In this exhibition Kanwischer presents nine photographs and five drawings inspired by his encounters with wildlife in Alberta, Yukon Territory, Eastern Canada and Svalbard—an archipelago situated between mainland Norway and the North Pole. During these encounters relationships were formed, information exchanged and photographs captured. The artist likes to think of each creature as a collaborator. Their calls and gestures inform the work in tandem with his creative process. The initial meeting is just the introduction. From there the artist sorts through hundreds of photographs and uses drawing and needle felting to develop ideas for final compositions. It is a lengthy process that results in composite images that have been digitally altered and bonded together. They straddle the line between what is possible and fantastical, creating an unsettling tension for the viewer. As Kanwischer explains, “the goal of my work is to embody otherworldly interspecies scenarios, creating a commentary on our current climate and the othering of our animal counterparts.” 1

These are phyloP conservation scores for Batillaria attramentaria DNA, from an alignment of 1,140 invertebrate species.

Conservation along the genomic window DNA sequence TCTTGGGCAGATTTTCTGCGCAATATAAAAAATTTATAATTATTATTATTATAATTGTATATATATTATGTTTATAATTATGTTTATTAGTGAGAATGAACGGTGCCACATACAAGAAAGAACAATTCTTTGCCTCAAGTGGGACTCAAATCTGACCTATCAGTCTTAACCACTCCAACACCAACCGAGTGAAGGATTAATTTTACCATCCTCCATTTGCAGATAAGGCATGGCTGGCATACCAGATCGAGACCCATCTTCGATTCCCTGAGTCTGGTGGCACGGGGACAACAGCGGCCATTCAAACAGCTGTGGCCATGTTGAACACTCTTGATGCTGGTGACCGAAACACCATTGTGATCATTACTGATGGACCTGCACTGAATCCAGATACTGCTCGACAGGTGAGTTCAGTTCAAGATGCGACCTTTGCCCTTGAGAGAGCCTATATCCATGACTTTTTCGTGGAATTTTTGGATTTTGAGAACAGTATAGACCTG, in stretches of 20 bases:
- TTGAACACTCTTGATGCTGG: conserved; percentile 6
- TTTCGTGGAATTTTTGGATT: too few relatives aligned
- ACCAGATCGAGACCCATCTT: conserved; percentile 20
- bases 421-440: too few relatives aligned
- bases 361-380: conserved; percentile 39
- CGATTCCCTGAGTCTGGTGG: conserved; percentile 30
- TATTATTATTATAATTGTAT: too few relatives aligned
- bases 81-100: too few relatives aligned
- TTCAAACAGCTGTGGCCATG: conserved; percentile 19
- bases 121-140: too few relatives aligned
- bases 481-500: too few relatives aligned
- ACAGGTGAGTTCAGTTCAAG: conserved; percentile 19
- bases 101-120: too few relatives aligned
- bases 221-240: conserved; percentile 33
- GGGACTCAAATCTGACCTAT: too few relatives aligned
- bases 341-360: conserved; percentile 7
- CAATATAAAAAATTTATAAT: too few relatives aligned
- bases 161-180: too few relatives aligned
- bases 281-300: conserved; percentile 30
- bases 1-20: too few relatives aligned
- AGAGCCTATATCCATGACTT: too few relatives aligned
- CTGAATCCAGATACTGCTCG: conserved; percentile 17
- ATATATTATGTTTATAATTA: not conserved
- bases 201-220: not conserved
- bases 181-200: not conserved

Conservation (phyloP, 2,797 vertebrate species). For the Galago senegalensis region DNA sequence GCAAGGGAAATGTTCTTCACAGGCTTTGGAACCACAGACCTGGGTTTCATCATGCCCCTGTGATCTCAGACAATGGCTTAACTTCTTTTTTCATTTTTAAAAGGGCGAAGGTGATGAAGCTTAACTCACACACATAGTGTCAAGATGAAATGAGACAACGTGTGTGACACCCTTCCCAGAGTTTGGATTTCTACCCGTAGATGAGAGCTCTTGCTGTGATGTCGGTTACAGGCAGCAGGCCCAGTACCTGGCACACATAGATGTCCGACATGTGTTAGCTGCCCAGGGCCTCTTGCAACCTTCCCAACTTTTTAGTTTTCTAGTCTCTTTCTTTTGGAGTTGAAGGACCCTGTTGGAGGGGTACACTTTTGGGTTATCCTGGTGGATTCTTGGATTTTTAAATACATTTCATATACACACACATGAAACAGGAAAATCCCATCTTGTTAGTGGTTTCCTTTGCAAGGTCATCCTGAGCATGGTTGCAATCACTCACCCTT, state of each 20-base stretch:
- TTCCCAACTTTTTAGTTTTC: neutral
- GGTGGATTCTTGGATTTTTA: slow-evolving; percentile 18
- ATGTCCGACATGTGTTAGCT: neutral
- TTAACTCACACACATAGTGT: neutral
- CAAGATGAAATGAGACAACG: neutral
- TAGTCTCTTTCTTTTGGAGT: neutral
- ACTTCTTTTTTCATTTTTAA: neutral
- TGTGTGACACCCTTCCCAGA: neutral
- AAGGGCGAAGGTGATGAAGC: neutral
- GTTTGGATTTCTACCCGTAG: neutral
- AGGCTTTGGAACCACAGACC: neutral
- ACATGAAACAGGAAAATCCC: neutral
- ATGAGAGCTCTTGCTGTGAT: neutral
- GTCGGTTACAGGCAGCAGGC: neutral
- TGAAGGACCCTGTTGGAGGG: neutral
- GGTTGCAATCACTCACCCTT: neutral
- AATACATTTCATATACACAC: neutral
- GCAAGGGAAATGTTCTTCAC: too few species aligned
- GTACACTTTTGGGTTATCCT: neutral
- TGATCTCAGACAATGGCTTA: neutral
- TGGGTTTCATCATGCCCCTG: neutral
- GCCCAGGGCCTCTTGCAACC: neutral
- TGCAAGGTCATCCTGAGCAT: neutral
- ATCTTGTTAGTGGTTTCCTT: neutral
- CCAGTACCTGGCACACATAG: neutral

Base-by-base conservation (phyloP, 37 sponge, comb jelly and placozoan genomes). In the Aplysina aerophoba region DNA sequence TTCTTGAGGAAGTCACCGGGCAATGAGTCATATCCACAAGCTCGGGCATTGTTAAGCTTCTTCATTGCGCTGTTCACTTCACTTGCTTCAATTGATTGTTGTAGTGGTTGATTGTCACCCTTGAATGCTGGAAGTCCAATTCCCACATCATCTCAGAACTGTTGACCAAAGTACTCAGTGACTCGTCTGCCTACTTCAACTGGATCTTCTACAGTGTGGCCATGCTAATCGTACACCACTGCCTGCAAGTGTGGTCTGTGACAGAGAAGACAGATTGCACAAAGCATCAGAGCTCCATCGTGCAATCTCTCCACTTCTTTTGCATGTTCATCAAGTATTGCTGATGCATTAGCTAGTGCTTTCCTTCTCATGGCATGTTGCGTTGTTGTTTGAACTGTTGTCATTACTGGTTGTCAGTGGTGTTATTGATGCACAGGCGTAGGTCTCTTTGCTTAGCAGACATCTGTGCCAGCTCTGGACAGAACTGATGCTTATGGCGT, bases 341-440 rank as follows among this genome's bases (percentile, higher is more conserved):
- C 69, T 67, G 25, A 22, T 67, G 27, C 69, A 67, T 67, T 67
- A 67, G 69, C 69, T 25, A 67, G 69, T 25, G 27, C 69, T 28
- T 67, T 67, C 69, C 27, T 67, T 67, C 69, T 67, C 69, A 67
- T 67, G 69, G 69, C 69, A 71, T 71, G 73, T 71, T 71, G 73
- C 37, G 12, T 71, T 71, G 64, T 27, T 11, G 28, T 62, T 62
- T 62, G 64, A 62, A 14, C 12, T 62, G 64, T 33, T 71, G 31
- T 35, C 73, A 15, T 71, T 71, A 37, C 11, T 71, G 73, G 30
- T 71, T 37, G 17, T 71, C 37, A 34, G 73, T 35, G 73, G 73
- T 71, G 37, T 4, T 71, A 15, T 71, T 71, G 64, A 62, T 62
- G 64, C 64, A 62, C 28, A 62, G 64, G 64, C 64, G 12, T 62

The Animal Responded encourages us to move beyond a passive glance and acknowledge that each creature represented has a unique point of view that when we look to them, they look back at us. It is from this vantage point that we can begin to untangle the bodies of the foxes, count the limbs of the polar bear and trace the word leave along the scars of the walrus.

Curated by Shannon Bingeman, Alberta Society of Artists, TREX Region 3


Zachari Logan | Outgrowth

September 8−November 13, 2020

In the Fall of 2020, the Esplanade presented Outgrowth, a solo exhibition by internationally renowned Regina-based artist Zachari Logan.